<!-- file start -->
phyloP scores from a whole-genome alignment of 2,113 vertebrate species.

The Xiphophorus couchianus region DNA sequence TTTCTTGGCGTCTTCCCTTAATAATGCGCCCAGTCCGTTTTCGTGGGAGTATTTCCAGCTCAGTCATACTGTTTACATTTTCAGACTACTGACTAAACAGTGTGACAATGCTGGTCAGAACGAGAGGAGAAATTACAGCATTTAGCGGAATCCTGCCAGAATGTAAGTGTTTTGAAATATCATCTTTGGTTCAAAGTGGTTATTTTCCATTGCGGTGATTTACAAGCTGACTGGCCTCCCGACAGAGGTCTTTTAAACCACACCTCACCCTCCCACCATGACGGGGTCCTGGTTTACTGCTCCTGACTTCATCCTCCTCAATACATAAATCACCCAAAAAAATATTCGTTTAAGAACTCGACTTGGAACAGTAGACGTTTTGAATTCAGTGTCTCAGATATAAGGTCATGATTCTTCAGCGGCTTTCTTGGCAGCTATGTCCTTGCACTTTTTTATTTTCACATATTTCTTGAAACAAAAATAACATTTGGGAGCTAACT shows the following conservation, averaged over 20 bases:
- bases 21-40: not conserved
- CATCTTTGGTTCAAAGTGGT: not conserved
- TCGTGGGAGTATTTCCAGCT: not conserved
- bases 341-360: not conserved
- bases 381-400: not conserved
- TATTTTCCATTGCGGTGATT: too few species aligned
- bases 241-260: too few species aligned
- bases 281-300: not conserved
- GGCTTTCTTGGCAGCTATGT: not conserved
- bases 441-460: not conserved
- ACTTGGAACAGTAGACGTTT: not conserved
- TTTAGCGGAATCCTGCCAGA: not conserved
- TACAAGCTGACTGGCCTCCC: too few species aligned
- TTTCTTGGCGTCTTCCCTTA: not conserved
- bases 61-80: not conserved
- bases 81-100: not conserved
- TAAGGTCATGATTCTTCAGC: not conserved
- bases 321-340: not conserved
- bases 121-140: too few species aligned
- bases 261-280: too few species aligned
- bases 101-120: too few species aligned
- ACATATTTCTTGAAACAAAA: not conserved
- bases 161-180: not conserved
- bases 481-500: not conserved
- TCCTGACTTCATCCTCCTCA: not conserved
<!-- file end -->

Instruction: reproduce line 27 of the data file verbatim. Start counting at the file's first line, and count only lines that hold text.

- TCCTGACTTCATCCTCCTCA: not conserved